By Andrew Horsman
Tires are found on most construction sites—they are seen on the machinery and equipment used to bring building projects to life. What is not as well-known, however, is recycled tires can be incorporated into many aspects of the construction industry, benefiting the environment and the economy. Even architects and specifiers versed in sustainability may be unfamiliar with the role tires can have on building projects.
The tire industry has made it a priority to invest in the total lifecycle of products. Much of this work is about ensuring tires are properly recycled at the end of their life, so the materials can be reused to create a range of products, including:
- playground surfacing;
- athletic flooring;
- roof shingles;
- carpet cushioning and floor underlay;
- rubber bricks used for walkways;
- materials to replace concrete and fill driveways; and
- rubber landscape stones and mulch for gardens.
Since many conventional products can be made increasingly durable by using rubber, it is often a pragmatic and easy solution to use recycled-tire rubber.
Finding a new use
When a tire is at the end of its service on a vehicle, it may still have a great deal of mileage left in terms of its overall lifecycle. Ontario Tire Stewardship (OTS), an industry-funded organization under the Ontario Waste Diversion Act, was founded in 2009, and operates the Used Tires Program in the province. (There are also other tire recycling programs across the country.) OTS’ goal is to recycle every tire in the province of Ontario so none of these products are wasted by being dumped into landfills or illegally burned.
Considering the amount of tire-adorned equipment existing in construction, and the volume of tires building projects go through, the construction industry is a powerful and important source for tire recycling. To put this into perspective, an Institute of Scrap Recycling Industries (ISRI) report, “The Voice of the Recycling Industry,” suggests recycling four passenger tires saves the equivalent amount of energy as 68 L (18 gal) of gas.
Additionally, based on data collected through tire recycling operations in North America, more than 90 per cent of a tire is reusable and recyclable, composed of non-biodegradable materials such as synthetic and natural rubber, oil, polyester, and steel.
Improving projects with new products
When tires are recycled, they are often broken down into crumb rubber, which is a key material for manufacturers to create new products. Before the process begins, the tires are dropped off at various collection sites and then picked up by registered haulers.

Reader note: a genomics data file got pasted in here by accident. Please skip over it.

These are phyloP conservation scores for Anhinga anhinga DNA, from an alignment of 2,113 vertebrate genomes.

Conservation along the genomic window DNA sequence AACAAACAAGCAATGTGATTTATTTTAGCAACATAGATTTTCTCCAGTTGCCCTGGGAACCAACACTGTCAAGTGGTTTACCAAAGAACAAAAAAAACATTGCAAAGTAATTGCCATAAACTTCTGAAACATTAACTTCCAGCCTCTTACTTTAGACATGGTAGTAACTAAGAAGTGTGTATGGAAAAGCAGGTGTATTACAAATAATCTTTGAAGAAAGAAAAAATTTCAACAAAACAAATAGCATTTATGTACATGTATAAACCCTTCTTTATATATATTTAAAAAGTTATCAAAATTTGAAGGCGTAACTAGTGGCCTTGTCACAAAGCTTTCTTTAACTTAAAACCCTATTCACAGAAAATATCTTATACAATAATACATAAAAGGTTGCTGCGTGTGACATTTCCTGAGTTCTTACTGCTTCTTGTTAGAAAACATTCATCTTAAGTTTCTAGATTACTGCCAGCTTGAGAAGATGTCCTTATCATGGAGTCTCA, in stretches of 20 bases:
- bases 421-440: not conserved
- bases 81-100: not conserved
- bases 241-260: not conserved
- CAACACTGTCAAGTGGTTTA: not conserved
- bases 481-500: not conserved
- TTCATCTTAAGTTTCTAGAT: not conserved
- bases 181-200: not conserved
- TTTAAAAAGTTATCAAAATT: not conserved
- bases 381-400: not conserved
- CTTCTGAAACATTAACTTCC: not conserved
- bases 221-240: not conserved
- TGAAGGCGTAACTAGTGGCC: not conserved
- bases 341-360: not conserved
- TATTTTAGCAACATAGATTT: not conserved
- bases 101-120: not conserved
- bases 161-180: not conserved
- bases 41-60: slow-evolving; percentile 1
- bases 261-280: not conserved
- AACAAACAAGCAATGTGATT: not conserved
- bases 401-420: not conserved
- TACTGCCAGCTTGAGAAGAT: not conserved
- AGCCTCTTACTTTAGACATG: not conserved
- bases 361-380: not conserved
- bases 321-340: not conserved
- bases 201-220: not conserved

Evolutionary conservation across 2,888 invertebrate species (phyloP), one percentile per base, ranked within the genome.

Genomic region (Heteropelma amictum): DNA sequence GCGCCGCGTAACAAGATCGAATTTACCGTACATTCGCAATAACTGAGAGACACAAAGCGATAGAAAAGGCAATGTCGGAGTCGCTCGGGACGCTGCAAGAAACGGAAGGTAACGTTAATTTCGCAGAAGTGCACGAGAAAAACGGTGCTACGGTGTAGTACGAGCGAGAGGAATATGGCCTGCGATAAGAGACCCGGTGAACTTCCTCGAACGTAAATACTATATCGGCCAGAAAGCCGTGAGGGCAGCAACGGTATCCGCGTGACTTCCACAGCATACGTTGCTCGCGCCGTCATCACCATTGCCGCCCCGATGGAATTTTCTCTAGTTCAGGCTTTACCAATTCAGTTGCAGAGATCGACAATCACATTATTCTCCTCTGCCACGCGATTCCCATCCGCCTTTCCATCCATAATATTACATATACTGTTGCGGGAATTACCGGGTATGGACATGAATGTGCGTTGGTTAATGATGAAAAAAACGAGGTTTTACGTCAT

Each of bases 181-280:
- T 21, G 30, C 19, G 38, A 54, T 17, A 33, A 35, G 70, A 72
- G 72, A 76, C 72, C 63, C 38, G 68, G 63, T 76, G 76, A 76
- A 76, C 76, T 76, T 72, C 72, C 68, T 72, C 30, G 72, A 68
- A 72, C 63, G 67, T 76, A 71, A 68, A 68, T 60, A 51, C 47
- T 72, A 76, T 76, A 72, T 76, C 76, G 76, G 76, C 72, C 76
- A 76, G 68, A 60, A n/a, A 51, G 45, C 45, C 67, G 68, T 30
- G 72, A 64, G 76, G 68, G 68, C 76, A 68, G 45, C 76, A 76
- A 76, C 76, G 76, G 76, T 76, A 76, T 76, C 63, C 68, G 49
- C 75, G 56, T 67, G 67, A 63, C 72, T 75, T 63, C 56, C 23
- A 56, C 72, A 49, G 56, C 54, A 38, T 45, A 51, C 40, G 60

Once the tires arrive at the processor they are sorted by size and cleaned. When ready for recycling, the tires are put into shredding machinery and cut into smaller and smaller pieces. During this process, they are also sorted several times to ensure any fibres and metals are separated from the rubber itself. After the pieces of rubber are approximately 6.35 mm (1/4 in.) thick, they are packaged as crumb rubber. This material is then shipped to recycled-product manufacturers.
From roofing to flooring, builders can incorporate these products literally from top-to-bottom in projects. Products made from recycled tires can make flooring for outdoor projects—such as walkways, patios, and athletic floors—that have greater capacity to absorb noise and shock, and do not leach toxins. They are also suitable for the outdoor spaces in condo developments or office buildings.
For municipal and recreational projects, manufacturers are involved in tire collection, processing, and manufacturing. These companies produce products including driveways, running tracks, parking curbs, and tennis courts, all made from recycled tires.
Products made from recycled tire rubber also make athletic floors. Many of these products are easily installed and incorporate interlocking mats. Recently, a manufacturer worked with the Earth Rangers Centre for Sustainable Technology in Vaughan, Ont. (For more information about Earth Rangers Centre for Sustainable Technology, see the article, “Building Heavy with the Earth Rangers,” by Andy Schonberger, P.Eng., MBA, LEED AP, and Scott Tarof, PhD, in the April 2012 issue of Construction Canada. To read, visit www.constructioncanada.net and select “Archives.”) When Earth Rangers was building a gym facility for its employees, they used the athletic flooring from recycled tires for its safety features and durability—the product is also slip-resistant when wet or dry. It provides a great base for employees to work out on, and fits well in such an environmentally focused organization.
On top of adding green products to exterior building, landscaping, and construction projects, builders can also use tire-derived products indoors. Apart from the athletic flooring mentioned, a flooring underlay can also be employed as an impact sound insulator. Since sound insulation is important for television programming, the product was recently used in Toronto’s Corus Entertainment Centre under various floor coverings in the company’s multi-storey building.
An underlay reduces sound transmission and is particularly useful in multi-level buildings requiring sound insulation between floors. There are often minimum Impact Insulation Class (IIC) and Sound Transmission Class (STC) requirements that a building must meet. The IIC measures the impact sound that travels between floors, and the STC measures airborne sound that is transferred through floors and ceilings by noises. The product used in the Corus building provides sound-proofing for daily filming.
The recycled-rubber products designed for indoor application, such as the flooring underlay at the Corus building, are formulated and tested to confirm they meet Carpet and Rug Institute (CRI) indoor air quality (IAQ) guidelines.